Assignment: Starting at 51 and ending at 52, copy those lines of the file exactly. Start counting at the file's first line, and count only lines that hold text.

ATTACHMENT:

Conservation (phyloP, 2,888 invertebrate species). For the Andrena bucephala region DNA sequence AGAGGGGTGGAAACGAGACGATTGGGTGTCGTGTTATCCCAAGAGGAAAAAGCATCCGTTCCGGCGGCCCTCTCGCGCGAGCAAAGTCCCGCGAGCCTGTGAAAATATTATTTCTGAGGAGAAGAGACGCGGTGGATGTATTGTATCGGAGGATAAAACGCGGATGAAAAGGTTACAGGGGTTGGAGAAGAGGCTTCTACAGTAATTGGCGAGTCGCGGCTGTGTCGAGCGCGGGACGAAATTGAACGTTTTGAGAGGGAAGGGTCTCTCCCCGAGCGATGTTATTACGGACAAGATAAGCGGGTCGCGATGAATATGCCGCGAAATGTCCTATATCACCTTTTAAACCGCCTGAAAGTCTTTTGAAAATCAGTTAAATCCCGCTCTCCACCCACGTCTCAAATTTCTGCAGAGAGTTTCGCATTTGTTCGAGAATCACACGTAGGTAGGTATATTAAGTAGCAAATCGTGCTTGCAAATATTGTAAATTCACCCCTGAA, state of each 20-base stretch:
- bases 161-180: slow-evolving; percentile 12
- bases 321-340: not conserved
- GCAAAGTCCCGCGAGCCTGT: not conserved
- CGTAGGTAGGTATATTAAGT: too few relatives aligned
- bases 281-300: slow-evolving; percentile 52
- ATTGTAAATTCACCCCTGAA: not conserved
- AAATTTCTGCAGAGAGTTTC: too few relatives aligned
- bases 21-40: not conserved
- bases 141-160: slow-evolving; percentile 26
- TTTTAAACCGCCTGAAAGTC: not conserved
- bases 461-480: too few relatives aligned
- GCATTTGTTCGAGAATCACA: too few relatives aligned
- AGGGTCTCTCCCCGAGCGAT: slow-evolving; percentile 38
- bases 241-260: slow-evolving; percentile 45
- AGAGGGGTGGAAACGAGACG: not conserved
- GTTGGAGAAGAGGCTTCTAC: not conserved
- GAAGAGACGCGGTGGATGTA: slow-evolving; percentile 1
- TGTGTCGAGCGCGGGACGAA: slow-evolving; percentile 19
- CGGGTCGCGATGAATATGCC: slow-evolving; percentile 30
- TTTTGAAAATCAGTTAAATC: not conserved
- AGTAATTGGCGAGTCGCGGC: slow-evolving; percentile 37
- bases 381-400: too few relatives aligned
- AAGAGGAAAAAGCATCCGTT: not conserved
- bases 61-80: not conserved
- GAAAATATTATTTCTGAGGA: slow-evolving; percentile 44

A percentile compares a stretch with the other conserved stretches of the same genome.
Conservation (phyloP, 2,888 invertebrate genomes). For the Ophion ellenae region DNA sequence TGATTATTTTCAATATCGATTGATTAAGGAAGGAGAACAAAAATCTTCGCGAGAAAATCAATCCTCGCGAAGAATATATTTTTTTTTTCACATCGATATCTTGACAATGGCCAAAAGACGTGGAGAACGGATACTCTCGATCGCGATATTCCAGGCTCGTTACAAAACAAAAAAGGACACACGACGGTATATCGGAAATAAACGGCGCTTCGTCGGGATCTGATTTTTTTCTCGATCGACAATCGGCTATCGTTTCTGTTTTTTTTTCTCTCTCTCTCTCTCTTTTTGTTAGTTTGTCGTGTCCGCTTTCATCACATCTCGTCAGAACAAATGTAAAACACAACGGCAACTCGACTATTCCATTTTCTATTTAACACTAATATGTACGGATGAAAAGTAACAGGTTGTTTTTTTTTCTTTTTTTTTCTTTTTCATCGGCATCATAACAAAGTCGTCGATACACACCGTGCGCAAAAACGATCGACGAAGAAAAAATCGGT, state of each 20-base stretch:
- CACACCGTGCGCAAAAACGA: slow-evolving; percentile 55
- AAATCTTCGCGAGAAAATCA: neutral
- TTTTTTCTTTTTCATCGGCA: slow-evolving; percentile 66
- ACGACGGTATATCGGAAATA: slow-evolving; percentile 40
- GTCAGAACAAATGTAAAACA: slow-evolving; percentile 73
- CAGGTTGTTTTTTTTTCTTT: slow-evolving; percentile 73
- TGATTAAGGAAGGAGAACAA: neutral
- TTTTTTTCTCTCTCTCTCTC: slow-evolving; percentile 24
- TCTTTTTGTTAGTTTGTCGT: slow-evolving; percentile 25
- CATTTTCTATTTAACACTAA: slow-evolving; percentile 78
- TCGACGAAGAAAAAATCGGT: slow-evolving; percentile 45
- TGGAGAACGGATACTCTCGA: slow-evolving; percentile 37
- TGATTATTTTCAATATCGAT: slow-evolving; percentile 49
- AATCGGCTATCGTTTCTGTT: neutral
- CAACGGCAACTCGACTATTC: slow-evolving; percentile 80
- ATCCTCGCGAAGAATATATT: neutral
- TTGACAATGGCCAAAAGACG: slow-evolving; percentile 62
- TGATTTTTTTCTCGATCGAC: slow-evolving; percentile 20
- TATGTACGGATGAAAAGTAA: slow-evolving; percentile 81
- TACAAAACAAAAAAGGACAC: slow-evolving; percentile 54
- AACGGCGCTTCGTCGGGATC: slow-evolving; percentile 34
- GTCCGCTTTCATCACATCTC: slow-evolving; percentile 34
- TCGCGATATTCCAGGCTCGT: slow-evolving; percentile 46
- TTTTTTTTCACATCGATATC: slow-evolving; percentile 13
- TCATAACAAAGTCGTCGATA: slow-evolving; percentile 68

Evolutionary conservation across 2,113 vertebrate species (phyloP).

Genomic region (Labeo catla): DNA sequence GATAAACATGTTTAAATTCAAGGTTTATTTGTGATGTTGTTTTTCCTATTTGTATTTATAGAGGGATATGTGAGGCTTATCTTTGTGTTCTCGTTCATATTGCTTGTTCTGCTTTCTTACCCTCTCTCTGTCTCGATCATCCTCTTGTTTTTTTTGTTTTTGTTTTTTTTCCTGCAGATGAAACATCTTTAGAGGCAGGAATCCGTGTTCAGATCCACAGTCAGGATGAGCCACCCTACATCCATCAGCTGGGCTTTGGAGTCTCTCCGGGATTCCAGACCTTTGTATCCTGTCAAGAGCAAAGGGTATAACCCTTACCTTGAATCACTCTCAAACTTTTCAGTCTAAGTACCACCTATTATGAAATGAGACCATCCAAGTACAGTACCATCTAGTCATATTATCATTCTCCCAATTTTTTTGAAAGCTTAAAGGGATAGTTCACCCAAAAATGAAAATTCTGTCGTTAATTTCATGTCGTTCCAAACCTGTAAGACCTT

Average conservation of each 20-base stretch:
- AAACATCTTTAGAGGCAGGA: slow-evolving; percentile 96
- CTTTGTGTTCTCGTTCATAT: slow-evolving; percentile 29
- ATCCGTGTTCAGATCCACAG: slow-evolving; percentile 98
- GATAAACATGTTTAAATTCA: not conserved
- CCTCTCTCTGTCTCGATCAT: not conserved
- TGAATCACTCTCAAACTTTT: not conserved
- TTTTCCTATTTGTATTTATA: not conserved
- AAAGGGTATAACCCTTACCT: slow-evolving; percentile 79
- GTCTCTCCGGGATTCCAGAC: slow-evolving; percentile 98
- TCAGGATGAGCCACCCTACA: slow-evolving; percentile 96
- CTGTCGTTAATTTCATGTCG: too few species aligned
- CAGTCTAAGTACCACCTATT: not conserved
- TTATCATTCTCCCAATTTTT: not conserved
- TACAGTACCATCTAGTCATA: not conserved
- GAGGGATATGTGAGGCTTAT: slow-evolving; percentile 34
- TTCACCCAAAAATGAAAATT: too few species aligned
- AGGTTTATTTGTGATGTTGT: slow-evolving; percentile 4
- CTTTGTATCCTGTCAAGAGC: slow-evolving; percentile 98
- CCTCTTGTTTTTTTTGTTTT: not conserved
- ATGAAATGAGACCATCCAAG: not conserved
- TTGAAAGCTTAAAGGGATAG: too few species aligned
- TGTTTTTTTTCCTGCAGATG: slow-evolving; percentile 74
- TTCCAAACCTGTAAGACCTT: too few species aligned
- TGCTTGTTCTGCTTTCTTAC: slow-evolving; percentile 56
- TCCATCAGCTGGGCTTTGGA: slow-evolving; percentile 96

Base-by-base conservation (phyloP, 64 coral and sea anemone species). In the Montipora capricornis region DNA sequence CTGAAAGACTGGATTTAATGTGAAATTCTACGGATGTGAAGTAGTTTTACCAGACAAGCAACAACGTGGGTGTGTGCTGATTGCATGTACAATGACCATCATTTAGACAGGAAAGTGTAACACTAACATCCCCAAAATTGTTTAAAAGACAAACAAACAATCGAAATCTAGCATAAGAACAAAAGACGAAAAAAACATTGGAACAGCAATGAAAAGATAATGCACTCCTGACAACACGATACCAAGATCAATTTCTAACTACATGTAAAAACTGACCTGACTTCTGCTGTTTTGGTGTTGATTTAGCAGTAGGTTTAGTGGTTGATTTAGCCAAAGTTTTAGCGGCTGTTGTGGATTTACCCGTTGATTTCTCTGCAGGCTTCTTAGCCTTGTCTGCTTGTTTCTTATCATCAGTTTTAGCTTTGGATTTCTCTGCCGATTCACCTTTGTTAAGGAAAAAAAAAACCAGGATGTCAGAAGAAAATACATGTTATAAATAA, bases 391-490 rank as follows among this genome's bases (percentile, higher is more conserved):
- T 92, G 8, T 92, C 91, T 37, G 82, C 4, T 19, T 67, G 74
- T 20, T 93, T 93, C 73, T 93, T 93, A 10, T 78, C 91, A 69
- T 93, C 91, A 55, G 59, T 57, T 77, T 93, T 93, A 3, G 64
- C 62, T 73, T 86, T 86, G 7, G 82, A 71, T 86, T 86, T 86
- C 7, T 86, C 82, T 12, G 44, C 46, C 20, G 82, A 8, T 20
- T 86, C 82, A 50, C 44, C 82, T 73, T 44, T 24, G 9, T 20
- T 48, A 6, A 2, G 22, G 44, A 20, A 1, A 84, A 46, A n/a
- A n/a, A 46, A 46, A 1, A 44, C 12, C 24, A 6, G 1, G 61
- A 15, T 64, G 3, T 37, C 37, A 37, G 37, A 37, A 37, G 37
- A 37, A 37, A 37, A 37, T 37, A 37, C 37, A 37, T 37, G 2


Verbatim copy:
- TCGCGATATTCCAGGCTCGT: slow-evolving; percentile 46
- TTTTTTTTCACATCGATATC: slow-evolving; percentile 13